Three new directions for neuroeconomic research


Cognitive neuroscience has recently contributed significantly to the improvement of models in microeconomy and consumer behaviour research. We here suggest that three recent development in cognitive neuroscience may lead to new and exciting fields of enquiry in neuroeconomic research. First, imaging genetics has provided detailed insight into how genes influence emotional responses and decision making in the brain. Second, studies of healthy ageing suggest that emotions and cognitive processes change with age. Finally, single-subject neuroimaging studies may provide new tools for finding neuronal markers for parameters relevant to consumer behaviour research, including emotional responses, preference formation and decision making.

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sciencefraud.jpgMartha Farah just alerted me about her recent comment in the Neuroethics & Law blog. Yesterday, NY Times ran a story about neuro-politics. More precisely, they presented a study of how subjects’ brains responded to, e.g., different political words and pictures of US politicians involved in the 2008 presidental election. The article’s first author is Marco Iacoboni from UCLA. Basically, the researchers give subjects different kinds of tasks, report activations in different regions of the brain (that themselves are likely enough to be involved during the tasks). Then, the authors set out to interpret this activity, such as:

When we showed subjects the words “Democrat,” “Republican” and “independent,” they exhibited high levels of activity in the part of the brain called the amygdala, indicating anxiety

Didn’t I just say that the amygdala is involved in positive emotions, too? So what does amygdala activation mean, then? Studies have also shown that mere emotional uncertainty (e.g., a neutral face) may activate the amygdala. So maybe the political words are just more emotionally ambiguous? Let’s take another one from a different part of the article:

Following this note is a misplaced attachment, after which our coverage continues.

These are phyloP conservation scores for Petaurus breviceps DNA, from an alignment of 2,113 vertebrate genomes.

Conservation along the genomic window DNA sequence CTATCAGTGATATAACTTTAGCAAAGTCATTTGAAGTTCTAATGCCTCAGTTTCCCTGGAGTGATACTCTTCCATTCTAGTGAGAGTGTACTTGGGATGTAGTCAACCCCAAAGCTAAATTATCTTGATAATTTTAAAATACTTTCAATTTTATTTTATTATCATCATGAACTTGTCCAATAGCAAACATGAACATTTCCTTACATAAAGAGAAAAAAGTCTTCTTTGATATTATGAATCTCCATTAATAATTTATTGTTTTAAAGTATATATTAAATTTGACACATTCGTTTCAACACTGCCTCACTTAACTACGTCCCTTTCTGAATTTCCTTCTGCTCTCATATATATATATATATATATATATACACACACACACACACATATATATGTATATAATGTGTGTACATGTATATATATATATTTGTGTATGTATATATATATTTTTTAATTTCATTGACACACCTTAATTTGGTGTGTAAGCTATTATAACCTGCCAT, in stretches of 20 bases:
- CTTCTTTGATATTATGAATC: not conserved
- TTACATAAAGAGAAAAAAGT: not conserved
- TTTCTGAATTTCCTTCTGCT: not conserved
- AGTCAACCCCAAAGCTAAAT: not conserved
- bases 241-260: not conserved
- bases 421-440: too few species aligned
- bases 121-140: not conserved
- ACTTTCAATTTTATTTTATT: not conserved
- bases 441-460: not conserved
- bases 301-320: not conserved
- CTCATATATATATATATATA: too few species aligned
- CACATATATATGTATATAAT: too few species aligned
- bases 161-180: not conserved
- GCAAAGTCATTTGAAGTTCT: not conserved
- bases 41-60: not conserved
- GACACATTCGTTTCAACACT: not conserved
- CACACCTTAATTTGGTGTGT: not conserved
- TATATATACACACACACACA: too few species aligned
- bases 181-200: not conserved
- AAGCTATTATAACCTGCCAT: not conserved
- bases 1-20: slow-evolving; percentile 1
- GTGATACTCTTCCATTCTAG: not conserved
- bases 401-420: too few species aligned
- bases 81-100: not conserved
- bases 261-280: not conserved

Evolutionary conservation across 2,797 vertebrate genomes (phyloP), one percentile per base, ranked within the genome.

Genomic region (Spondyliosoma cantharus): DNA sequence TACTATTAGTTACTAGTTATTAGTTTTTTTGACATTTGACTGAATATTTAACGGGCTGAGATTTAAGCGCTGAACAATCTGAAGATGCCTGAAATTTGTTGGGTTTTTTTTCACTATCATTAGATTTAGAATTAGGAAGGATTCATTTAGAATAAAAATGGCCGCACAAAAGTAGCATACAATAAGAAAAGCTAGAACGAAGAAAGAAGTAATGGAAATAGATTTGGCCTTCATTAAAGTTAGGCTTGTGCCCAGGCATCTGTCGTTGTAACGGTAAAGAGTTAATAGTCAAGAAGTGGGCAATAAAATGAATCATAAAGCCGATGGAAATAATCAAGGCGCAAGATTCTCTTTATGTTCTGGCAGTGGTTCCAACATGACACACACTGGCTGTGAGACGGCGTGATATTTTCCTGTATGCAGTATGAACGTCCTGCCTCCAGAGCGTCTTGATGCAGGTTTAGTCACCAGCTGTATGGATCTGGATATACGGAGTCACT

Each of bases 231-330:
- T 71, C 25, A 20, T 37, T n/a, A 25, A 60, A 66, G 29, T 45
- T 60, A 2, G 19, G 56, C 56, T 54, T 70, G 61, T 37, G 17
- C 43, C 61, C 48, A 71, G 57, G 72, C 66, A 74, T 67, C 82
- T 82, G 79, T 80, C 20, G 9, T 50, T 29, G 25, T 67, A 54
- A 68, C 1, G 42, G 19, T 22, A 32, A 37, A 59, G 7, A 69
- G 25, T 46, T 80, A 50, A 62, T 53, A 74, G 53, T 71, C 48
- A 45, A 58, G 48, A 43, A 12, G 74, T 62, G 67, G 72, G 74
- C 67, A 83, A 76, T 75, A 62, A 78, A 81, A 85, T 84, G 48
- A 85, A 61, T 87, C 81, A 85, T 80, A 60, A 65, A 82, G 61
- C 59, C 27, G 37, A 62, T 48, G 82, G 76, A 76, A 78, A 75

With Mr. Giuliani, the reactions are reversed. Men respond strongly to his initial still photos, but this fades after they see his video. Women grow more engaged after watching his video.

OK, where did men respond more strongly? The whole brain? WOW! Let’s continue to a third place in the article:

Our subjects also exhibited a much stronger empathetic response to a minute-long excerpt from a stump speech by Mr. Thompson than they did to an excerpt of a Giuliani speech.

So what was compared? Two speakers, two political opponents, two speeches, or ___ (add your favourite). OK that’s just three examples, but the article is full of such tea-leaf reading. It’s nothing short of magical thinking, astrology or healing. Put differently, the authors look at brain blobs and try to interpret their meanings in terms of previous knowledge. Is that bad? Yes it is, because it does not even attempt toput up testable hypotheses. And why don’t we get to know what is meant by “more active” or “respond more strongly”? What is this activation compared to? What is the contrast, the baseline? Even further, what is the statistical cutoff and how many other regions light up during conditions X, Y or Z? Where are all the tech specs that validate this study?

So is this really our brain on politics? Or is it the Iacobini team’s own ambition to get publicity (and maybe earn some money along the way)? I’d say the latter is the case here. The basic problem is that we don’t have a scientific reference, and only have to take the authors’ word for it. It’s a violation of every sensible way to report findings from a scientific method in the press. IMO, before you can do such a thing, you should at least (!) have a manuscript that is accepted, let alone published. And if you choose to do a test for the media, just “for fun”, then say so! This article pretends to be scientifically correct. It is not.